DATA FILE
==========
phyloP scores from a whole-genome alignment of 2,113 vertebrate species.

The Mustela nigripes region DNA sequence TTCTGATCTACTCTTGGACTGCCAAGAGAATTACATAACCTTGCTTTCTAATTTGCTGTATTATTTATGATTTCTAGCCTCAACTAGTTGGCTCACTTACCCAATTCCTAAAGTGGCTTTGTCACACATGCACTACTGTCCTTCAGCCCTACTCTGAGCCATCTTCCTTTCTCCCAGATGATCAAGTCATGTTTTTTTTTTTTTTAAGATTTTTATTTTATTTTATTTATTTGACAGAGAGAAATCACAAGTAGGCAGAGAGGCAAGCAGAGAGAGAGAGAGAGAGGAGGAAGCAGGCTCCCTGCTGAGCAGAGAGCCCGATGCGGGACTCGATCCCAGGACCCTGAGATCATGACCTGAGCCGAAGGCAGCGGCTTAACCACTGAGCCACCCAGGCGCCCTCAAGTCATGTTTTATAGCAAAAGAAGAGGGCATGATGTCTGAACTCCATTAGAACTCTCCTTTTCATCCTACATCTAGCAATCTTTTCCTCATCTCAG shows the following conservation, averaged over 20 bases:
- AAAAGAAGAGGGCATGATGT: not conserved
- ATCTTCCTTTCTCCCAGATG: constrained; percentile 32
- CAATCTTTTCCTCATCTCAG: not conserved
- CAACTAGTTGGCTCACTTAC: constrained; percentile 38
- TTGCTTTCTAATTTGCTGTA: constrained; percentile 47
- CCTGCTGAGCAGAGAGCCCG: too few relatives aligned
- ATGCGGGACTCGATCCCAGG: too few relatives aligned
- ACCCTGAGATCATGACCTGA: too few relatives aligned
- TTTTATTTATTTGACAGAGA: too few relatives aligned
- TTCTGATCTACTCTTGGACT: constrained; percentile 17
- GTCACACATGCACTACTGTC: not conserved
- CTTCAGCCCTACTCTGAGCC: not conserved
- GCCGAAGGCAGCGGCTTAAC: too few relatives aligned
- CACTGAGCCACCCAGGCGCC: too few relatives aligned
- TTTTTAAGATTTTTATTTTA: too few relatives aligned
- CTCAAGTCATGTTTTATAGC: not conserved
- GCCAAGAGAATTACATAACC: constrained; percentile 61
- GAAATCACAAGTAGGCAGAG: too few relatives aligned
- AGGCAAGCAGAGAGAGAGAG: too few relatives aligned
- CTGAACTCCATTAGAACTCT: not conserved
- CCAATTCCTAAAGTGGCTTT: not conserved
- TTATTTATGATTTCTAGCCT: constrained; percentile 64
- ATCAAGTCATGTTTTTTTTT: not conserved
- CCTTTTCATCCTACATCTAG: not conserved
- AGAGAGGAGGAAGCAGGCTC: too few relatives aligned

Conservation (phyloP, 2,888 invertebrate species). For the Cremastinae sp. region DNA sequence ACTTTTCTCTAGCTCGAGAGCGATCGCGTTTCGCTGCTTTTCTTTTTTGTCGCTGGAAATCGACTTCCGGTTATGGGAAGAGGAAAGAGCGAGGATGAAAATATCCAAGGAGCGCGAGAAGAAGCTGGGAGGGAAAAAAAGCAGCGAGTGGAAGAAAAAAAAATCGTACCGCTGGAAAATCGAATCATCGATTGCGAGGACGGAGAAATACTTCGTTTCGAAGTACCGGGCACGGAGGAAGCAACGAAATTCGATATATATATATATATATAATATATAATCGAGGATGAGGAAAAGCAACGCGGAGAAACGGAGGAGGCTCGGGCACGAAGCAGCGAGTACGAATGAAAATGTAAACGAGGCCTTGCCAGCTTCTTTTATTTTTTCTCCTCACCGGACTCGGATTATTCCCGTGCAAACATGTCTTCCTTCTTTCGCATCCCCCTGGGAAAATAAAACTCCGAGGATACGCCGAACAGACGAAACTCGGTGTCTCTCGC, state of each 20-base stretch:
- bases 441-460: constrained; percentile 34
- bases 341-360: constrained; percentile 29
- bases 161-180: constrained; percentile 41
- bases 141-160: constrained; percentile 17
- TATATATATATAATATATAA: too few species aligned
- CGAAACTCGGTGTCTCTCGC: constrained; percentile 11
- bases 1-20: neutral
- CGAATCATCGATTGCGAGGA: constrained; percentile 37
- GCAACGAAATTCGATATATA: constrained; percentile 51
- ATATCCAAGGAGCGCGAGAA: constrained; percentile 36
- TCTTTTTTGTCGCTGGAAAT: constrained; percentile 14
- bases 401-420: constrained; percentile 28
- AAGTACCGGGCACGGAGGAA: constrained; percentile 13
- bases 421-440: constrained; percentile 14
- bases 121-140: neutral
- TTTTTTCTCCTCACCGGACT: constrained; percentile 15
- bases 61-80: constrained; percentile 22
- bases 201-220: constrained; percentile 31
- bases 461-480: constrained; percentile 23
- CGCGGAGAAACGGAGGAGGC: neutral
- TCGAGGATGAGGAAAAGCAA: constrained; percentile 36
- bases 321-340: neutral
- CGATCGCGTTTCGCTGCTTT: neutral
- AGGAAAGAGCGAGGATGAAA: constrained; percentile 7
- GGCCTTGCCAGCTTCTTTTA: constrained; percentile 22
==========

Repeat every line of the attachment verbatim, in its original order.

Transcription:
phyloP scores from a whole-genome alignment of 2,113 vertebrate species.

The Mustela nigripes region DNA sequence TTCTGATCTACTCTTGGACTGCCAAGAGAATTACATAACCTTGCTTTCTAATTTGCTGTATTATTTATGATTTCTAGCCTCAACTAGTTGGCTCACTTACCCAATTCCTAAAGTGGCTTTGTCACACATGCACTACTGTCCTTCAGCCCTACTCTGAGCCATCTTCCTTTCTCCCAGATGATCAAGTCATGTTTTTTTTTTTTTTAAGATTTTTATTTTATTTTATTTATTTGACAGAGAGAAATCACAAGTAGGCAGAGAGGCAAGCAGAGAGAGAGAGAGAGAGGAGGAAGCAGGCTCCCTGCTGAGCAGAGAGCCCGATGCGGGACTCGATCCCAGGACCCTGAGATCATGACCTGAGCCGAAGGCAGCGGCTTAACCACTGAGCCACCCAGGCGCCCTCAAGTCATGTTTTATAGCAAAAGAAGAGGGCATGATGTCTGAACTCCATTAGAACTCTCCTTTTCATCCTACATCTAGCAATCTTTTCCTCATCTCAG shows the following conservation, averaged over 20 bases:
- AAAAGAAGAGGGCATGATGT: not conserved
- ATCTTCCTTTCTCCCAGATG: constrained; percentile 32
- CAATCTTTTCCTCATCTCAG: not conserved
- CAACTAGTTGGCTCACTTAC: constrained; percentile 38
- TTGCTTTCTAATTTGCTGTA: constrained; percentile 47
- CCTGCTGAGCAGAGAGCCCG: too few relatives aligned
- ATGCGGGACTCGATCCCAGG: too few relatives aligned
- ACCCTGAGATCATGACCTGA: too few relatives aligned
- TTTTATTTATTTGACAGAGA: too few relatives aligned
- TTCTGATCTACTCTTGGACT: constrained; percentile 17
- GTCACACATGCACTACTGTC: not conserved
- CTTCAGCCCTACTCTGAGCC: not conserved
- GCCGAAGGCAGCGGCTTAAC: too few relatives aligned
- CACTGAGCCACCCAGGCGCC: too few relatives aligned
- TTTTTAAGATTTTTATTTTA: too few relatives aligned
- CTCAAGTCATGTTTTATAGC: not conserved
- GCCAAGAGAATTACATAACC: constrained; percentile 61
- GAAATCACAAGTAGGCAGAG: too few relatives aligned
- AGGCAAGCAGAGAGAGAGAG: too few relatives aligned
- CTGAACTCCATTAGAACTCT: not conserved
- CCAATTCCTAAAGTGGCTTT: not conserved
- TTATTTATGATTTCTAGCCT: constrained; percentile 64
- ATCAAGTCATGTTTTTTTTT: not conserved
- CCTTTTCATCCTACATCTAG: not conserved
- AGAGAGGAGGAAGCAGGCTC: too few relatives aligned

Conservation (phyloP, 2,888 invertebrate species). For the Cremastinae sp. region DNA sequence ACTTTTCTCTAGCTCGAGAGCGATCGCGTTTCGCTGCTTTTCTTTTTTGTCGCTGGAAATCGACTTCCGGTTATGGGAAGAGGAAAGAGCGAGGATGAAAATATCCAAGGAGCGCGAGAAGAAGCTGGGAGGGAAAAAAAGCAGCGAGTGGAAGAAAAAAAAATCGTACCGCTGGAAAATCGAATCATCGATTGCGAGGACGGAGAAATACTTCGTTTCGAAGTACCGGGCACGGAGGAAGCAACGAAATTCGATATATATATATATATATAATATATAATCGAGGATGAGGAAAAGCAACGCGGAGAAACGGAGGAGGCTCGGGCACGAAGCAGCGAGTACGAATGAAAATGTAAACGAGGCCTTGCCAGCTTCTTTTATTTTTTCTCCTCACCGGACTCGGATTATTCCCGTGCAAACATGTCTTCCTTCTTTCGCATCCCCCTGGGAAAATAAAACTCCGAGGATACGCCGAACAGACGAAACTCGGTGTCTCTCGC, state of each 20-base stretch:
- bases 441-460: constrained; percentile 34
- bases 341-360: constrained; percentile 29
- bases 161-180: constrained; percentile 41
- bases 141-160: constrained; percentile 17
- TATATATATATAATATATAA: too few species aligned
- CGAAACTCGGTGTCTCTCGC: constrained; percentile 11
- bases 1-20: neutral
- CGAATCATCGATTGCGAGGA: constrained; percentile 37
- GCAACGAAATTCGATATATA: constrained; percentile 51
- ATATCCAAGGAGCGCGAGAA: constrained; percentile 36
- TCTTTTTTGTCGCTGGAAAT: constrained; percentile 14
- bases 401-420: constrained; percentile 28
- AAGTACCGGGCACGGAGGAA: constrained; percentile 13
- bases 421-440: constrained; percentile 14
- bases 121-140: neutral
- TTTTTTCTCCTCACCGGACT: constrained; percentile 15
- bases 61-80: constrained; percentile 22
- bases 201-220: constrained; percentile 31
- bases 461-480: constrained; percentile 23
- CGCGGAGAAACGGAGGAGGC: neutral
- TCGAGGATGAGGAAAAGCAA: constrained; percentile 36
- bases 321-340: neutral
- CGATCGCGTTTCGCTGCTTT: neutral
- AGGAAAGAGCGAGGATGAAA: constrained; percentile 7
- GGCCTTGCCAGCTTCTTTTA: constrained; percentile 22